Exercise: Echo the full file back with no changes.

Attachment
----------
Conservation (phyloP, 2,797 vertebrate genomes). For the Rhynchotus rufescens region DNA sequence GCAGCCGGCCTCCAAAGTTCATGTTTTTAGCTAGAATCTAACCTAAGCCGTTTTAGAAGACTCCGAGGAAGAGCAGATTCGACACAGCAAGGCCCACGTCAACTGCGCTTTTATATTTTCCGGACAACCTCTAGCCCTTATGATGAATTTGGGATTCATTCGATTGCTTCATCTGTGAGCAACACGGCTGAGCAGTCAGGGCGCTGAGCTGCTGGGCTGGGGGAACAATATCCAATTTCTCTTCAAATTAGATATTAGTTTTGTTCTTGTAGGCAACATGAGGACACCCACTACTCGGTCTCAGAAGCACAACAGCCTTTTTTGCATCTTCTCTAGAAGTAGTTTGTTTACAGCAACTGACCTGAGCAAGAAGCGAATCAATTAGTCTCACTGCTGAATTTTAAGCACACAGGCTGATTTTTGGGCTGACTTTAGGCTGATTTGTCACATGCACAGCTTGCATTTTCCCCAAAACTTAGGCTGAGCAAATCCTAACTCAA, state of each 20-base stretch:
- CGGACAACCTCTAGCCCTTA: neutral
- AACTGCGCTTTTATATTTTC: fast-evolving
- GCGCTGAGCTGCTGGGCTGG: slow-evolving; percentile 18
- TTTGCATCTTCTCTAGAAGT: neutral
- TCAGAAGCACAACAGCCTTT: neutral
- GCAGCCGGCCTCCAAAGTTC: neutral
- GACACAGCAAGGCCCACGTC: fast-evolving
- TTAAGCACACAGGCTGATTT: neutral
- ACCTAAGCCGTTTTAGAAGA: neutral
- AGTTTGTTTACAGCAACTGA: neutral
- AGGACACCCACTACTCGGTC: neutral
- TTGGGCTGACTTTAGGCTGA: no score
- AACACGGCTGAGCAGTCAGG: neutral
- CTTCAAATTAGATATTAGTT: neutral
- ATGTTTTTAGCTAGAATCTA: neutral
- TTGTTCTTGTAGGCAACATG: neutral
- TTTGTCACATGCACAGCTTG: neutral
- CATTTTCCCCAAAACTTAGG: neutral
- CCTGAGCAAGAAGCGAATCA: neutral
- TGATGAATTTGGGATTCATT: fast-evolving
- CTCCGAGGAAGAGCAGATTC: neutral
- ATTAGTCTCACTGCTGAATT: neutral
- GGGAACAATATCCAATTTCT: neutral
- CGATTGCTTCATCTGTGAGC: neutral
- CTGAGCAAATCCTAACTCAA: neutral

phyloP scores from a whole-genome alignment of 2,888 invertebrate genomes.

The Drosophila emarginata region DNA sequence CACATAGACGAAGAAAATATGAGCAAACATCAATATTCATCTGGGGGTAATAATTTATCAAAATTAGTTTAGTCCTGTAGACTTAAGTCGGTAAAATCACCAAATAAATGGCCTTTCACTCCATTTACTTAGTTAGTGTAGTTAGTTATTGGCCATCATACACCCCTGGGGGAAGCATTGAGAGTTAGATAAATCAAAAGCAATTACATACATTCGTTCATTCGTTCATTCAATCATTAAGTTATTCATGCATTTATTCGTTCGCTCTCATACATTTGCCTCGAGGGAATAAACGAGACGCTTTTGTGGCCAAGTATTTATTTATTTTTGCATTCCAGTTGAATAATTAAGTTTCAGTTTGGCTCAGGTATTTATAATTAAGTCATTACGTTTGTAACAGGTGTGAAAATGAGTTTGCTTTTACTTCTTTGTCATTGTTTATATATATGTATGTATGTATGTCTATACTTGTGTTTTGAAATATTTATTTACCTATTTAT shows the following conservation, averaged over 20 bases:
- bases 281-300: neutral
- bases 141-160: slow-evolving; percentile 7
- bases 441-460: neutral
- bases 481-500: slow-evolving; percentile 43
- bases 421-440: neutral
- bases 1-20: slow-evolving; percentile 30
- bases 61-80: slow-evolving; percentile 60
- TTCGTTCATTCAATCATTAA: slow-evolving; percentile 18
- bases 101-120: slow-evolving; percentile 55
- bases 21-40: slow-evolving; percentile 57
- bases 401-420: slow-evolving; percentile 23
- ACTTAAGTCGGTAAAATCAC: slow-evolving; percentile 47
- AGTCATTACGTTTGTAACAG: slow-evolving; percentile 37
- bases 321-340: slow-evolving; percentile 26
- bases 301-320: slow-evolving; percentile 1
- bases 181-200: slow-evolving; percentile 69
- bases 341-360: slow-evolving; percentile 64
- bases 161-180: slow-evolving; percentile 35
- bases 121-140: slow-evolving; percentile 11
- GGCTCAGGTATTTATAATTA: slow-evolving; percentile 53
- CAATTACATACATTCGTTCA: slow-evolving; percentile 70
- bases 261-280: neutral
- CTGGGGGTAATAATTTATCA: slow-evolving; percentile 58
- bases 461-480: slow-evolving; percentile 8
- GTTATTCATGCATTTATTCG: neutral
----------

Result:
Conservation (phyloP, 2,797 vertebrate genomes). For the Rhynchotus rufescens region DNA sequence GCAGCCGGCCTCCAAAGTTCATGTTTTTAGCTAGAATCTAACCTAAGCCGTTTTAGAAGACTCCGAGGAAGAGCAGATTCGACACAGCAAGGCCCACGTCAACTGCGCTTTTATATTTTCCGGACAACCTCTAGCCCTTATGATGAATTTGGGATTCATTCGATTGCTTCATCTGTGAGCAACACGGCTGAGCAGTCAGGGCGCTGAGCTGCTGGGCTGGGGGAACAATATCCAATTTCTCTTCAAATTAGATATTAGTTTTGTTCTTGTAGGCAACATGAGGACACCCACTACTCGGTCTCAGAAGCACAACAGCCTTTTTTGCATCTTCTCTAGAAGTAGTTTGTTTACAGCAACTGACCTGAGCAAGAAGCGAATCAATTAGTCTCACTGCTGAATTTTAAGCACACAGGCTGATTTTTGGGCTGACTTTAGGCTGATTTGTCACATGCACAGCTTGCATTTTCCCCAAAACTTAGGCTGAGCAAATCCTAACTCAA, state of each 20-base stretch:
- CGGACAACCTCTAGCCCTTA: neutral
- AACTGCGCTTTTATATTTTC: fast-evolving
- GCGCTGAGCTGCTGGGCTGG: slow-evolving; percentile 18
- TTTGCATCTTCTCTAGAAGT: neutral
- TCAGAAGCACAACAGCCTTT: neutral
- GCAGCCGGCCTCCAAAGTTC: neutral
- GACACAGCAAGGCCCACGTC: fast-evolving
- TTAAGCACACAGGCTGATTT: neutral
- ACCTAAGCCGTTTTAGAAGA: neutral
- AGTTTGTTTACAGCAACTGA: neutral
- AGGACACCCACTACTCGGTC: neutral
- TTGGGCTGACTTTAGGCTGA: no score
- AACACGGCTGAGCAGTCAGG: neutral
- CTTCAAATTAGATATTAGTT: neutral
- ATGTTTTTAGCTAGAATCTA: neutral
- TTGTTCTTGTAGGCAACATG: neutral
- TTTGTCACATGCACAGCTTG: neutral
- CATTTTCCCCAAAACTTAGG: neutral
- CCTGAGCAAGAAGCGAATCA: neutral
- TGATGAATTTGGGATTCATT: fast-evolving
- CTCCGAGGAAGAGCAGATTC: neutral
- ATTAGTCTCACTGCTGAATT: neutral
- GGGAACAATATCCAATTTCT: neutral
- CGATTGCTTCATCTGTGAGC: neutral
- CTGAGCAAATCCTAACTCAA: neutral

phyloP scores from a whole-genome alignment of 2,888 invertebrate genomes.

The Drosophila emarginata region DNA sequence CACATAGACGAAGAAAATATGAGCAAACATCAATATTCATCTGGGGGTAATAATTTATCAAAATTAGTTTAGTCCTGTAGACTTAAGTCGGTAAAATCACCAAATAAATGGCCTTTCACTCCATTTACTTAGTTAGTGTAGTTAGTTATTGGCCATCATACACCCCTGGGGGAAGCATTGAGAGTTAGATAAATCAAAAGCAATTACATACATTCGTTCATTCGTTCATTCAATCATTAAGTTATTCATGCATTTATTCGTTCGCTCTCATACATTTGCCTCGAGGGAATAAACGAGACGCTTTTGTGGCCAAGTATTTATTTATTTTTGCATTCCAGTTGAATAATTAAGTTTCAGTTTGGCTCAGGTATTTATAATTAAGTCATTACGTTTGTAACAGGTGTGAAAATGAGTTTGCTTTTACTTCTTTGTCATTGTTTATATATATGTATGTATGTATGTCTATACTTGTGTTTTGAAATATTTATTTACCTATTTAT shows the following conservation, averaged over 20 bases:
- bases 281-300: neutral
- bases 141-160: slow-evolving; percentile 7
- bases 441-460: neutral
- bases 481-500: slow-evolving; percentile 43
- bases 421-440: neutral
- bases 1-20: slow-evolving; percentile 30
- bases 61-80: slow-evolving; percentile 60
- TTCGTTCATTCAATCATTAA: slow-evolving; percentile 18
- bases 101-120: slow-evolving; percentile 55
- bases 21-40: slow-evolving; percentile 57
- bases 401-420: slow-evolving; percentile 23
- ACTTAAGTCGGTAAAATCAC: slow-evolving; percentile 47
- AGTCATTACGTTTGTAACAG: slow-evolving; percentile 37
- bases 321-340: slow-evolving; percentile 26
- bases 301-320: slow-evolving; percentile 1
- bases 181-200: slow-evolving; percentile 69
- bases 341-360: slow-evolving; percentile 64
- bases 161-180: slow-evolving; percentile 35
- bases 121-140: slow-evolving; percentile 11
- GGCTCAGGTATTTATAATTA: slow-evolving; percentile 53
- CAATTACATACATTCGTTCA: slow-evolving; percentile 70
- bases 261-280: neutral
- CTGGGGGTAATAATTTATCA: slow-evolving; percentile 58
- bases 461-480: slow-evolving; percentile 8
- GTTATTCATGCATTTATTCG: neutral